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Breaks Make You More Productive, More Creative and Happier

I read an interesting interview with the author of When: The Scientific Secrets of Perfect Timing recently, and took away some thought-provoking ideas about how to be more productive at basically everything. They just might be counter-intuitive to your current beliefs. But give Daniel H. Pink's research a chance.

Clay Skipper asked Daniel H. Pink: "The one takeaway above all else you wanted someone to take from the book, what would it be?" And Pink replied: "To take more and better breaks."

Wait, what? Breaks? Take breaks? And more breaks?

It's a simple concept. But not what we are used to at all, and definitely not the American way. But think about it. You've heard the headlines, ticker briefs about the research on working through lunch making you less productive. It rings true. Everyone says we're more productive, more creative, and happier, we do better work – and higher quality work – when we take breaks.

"So what are the qualities of a good break?" Skipper asked. "This goes to the person who doesn't have time: Something is better than nothing. Even one or two minutes is fine," Pink replied.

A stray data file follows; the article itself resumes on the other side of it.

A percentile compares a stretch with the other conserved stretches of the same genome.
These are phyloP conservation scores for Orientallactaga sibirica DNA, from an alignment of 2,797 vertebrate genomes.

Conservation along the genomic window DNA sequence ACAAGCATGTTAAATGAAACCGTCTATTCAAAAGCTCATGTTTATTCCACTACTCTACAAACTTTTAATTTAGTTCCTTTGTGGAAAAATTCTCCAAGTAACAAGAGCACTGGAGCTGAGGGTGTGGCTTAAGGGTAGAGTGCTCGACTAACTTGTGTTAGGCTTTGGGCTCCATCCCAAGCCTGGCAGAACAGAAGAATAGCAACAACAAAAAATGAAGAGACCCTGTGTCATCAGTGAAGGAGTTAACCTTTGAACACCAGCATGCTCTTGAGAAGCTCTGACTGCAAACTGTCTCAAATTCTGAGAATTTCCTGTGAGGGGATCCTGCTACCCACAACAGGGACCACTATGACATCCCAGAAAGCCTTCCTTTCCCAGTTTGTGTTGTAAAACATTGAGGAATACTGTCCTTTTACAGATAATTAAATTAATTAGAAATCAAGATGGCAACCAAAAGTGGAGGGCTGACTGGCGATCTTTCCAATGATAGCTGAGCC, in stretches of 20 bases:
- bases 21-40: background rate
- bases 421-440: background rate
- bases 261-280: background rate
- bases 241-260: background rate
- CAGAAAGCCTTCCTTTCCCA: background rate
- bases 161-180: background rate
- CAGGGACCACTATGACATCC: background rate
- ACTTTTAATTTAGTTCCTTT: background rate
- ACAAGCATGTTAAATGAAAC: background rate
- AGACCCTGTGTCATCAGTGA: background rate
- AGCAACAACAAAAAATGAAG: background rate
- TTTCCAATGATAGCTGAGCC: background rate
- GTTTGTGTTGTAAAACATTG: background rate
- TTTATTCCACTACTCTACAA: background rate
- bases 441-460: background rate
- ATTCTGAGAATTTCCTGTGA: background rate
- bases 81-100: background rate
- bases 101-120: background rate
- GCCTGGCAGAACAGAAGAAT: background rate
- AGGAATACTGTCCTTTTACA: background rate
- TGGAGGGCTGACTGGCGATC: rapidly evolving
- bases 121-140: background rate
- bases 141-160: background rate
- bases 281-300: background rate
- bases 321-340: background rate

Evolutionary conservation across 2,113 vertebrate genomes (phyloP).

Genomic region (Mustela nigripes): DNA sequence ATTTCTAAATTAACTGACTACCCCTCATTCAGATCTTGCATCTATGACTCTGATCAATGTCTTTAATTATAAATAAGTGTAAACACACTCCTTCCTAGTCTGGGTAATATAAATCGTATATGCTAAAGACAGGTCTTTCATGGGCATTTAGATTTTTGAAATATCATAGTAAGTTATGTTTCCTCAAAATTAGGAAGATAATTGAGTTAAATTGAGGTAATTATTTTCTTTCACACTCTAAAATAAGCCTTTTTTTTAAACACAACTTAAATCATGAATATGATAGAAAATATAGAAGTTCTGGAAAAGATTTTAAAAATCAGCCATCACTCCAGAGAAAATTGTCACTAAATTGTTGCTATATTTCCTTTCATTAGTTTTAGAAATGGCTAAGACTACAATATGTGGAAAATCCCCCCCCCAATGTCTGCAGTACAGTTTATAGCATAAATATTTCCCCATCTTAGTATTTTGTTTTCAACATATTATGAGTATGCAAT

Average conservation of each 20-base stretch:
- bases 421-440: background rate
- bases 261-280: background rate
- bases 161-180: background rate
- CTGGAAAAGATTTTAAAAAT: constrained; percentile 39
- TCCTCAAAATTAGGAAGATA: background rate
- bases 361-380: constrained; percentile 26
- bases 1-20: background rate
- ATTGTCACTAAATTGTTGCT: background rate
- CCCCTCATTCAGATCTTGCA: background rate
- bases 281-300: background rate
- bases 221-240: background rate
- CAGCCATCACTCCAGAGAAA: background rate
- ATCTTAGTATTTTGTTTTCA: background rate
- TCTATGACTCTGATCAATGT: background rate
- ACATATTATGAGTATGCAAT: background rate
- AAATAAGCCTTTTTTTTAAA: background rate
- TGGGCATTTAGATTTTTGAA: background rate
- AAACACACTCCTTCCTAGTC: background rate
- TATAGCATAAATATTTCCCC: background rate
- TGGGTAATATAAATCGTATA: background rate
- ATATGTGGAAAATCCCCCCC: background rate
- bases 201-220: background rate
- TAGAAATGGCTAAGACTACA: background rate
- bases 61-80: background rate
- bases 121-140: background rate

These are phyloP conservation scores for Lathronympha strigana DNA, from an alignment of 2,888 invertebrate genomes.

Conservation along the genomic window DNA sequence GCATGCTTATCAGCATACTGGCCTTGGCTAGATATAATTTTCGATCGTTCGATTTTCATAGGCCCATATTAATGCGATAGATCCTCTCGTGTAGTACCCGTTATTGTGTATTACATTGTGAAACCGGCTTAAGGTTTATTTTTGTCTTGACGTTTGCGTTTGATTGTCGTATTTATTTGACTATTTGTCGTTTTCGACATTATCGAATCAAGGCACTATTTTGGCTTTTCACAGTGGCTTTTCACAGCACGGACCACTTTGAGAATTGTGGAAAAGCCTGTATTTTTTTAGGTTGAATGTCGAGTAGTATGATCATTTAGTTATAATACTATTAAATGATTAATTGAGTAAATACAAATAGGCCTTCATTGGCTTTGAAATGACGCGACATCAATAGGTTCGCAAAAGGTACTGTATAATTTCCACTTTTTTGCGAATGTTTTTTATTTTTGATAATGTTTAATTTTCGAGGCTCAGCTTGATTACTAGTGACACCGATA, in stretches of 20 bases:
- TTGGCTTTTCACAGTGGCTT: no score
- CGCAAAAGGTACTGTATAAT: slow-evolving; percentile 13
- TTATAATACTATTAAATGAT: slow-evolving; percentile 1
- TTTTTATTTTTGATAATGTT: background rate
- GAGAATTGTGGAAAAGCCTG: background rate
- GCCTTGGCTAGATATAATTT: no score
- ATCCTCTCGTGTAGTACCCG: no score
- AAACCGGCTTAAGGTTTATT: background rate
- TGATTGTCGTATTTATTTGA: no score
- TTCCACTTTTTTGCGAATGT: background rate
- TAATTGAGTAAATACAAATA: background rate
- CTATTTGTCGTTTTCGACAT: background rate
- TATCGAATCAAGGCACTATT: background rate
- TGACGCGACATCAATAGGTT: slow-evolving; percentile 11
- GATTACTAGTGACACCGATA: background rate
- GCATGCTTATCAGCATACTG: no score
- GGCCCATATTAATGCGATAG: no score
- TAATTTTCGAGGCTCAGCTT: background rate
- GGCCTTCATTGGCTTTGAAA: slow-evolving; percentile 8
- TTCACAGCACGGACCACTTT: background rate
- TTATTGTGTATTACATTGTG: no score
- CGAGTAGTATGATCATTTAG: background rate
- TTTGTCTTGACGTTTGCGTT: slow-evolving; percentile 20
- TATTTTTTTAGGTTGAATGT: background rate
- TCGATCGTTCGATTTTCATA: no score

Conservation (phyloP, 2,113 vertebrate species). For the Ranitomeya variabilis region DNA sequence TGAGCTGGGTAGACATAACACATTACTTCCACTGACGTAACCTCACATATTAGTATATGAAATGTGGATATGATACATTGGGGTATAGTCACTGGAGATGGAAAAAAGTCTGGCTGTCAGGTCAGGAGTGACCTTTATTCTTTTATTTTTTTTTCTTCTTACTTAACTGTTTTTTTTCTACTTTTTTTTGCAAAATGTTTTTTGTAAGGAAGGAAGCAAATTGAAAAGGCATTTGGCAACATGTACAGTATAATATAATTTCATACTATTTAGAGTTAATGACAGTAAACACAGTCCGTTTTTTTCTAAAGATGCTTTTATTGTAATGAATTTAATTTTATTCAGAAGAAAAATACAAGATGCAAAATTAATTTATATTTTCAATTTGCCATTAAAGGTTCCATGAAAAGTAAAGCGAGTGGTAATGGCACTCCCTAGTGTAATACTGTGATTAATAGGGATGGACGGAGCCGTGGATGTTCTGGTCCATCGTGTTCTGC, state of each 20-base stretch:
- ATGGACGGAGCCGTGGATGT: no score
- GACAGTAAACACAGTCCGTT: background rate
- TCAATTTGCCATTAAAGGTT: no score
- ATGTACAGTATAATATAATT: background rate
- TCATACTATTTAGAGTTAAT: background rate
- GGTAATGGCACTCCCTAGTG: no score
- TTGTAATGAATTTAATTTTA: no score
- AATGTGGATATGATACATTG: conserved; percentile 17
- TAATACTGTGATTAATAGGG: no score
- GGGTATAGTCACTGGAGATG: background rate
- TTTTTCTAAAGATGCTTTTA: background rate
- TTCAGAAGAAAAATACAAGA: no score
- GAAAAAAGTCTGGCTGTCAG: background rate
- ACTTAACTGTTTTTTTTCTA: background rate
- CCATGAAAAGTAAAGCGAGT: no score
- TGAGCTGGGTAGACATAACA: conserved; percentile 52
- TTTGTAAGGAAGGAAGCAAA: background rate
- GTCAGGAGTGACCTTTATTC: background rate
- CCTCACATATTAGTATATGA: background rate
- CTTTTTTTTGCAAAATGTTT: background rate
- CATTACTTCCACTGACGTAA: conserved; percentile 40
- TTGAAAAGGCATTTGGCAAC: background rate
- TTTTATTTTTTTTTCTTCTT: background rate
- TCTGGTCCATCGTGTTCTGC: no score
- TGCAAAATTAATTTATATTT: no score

1. Take a break for at least one minute. "Fully detached beats semi-detached; a break has to be a break," Pink clarified. "You don't want, 'Oh, I'm on a break. I'm going to go take a walk with a friend outside, but I'm going to spend the whole time answering text messages from my boss or looking at my Instagram feed'."
  2. "Moving is better than being stationary." Take a walk. Stand up and stretch. Climb some stairs. Strike a yoga pose and meditate. You need an excuse to get more steps in, anyway, don't you?
  3. And getting out to enjoy nature is crucial.

Bet you didn't see that last one coming, did you? Nature really does revive, regenerate and re-energize you! Get out there. Just pop your head outside to view an actual tree or glimpse a blade of grass. According to the research, it makes a huge difference.

Pink recommends the following (rough) schedule for a typical work day:

"In the morning, you should do your analytic work. The key word here is vigilance, batting away distractions. In the early afternoon, mid-afternoon, that's when we should be doing our administrative work: answering routine e‑mails or expense reports or whatever, the garbage that we have to do during the day." Save the late afternoon for "brainstorming for more creative kinds of things that require a degree of looseness. I would put the insight, creative kinds of tasks, in that [last] period."

Even if you're skeptical, give a short break a try. It might change your mind and your life. Today, try some niksen.

Courtney Huckabay
Courtney is the Editor for SalesFuel Today. She analyzes secondary customer research and our primary AudienceSCAN research. Courtney is a graduate of Middle Tennessee State University.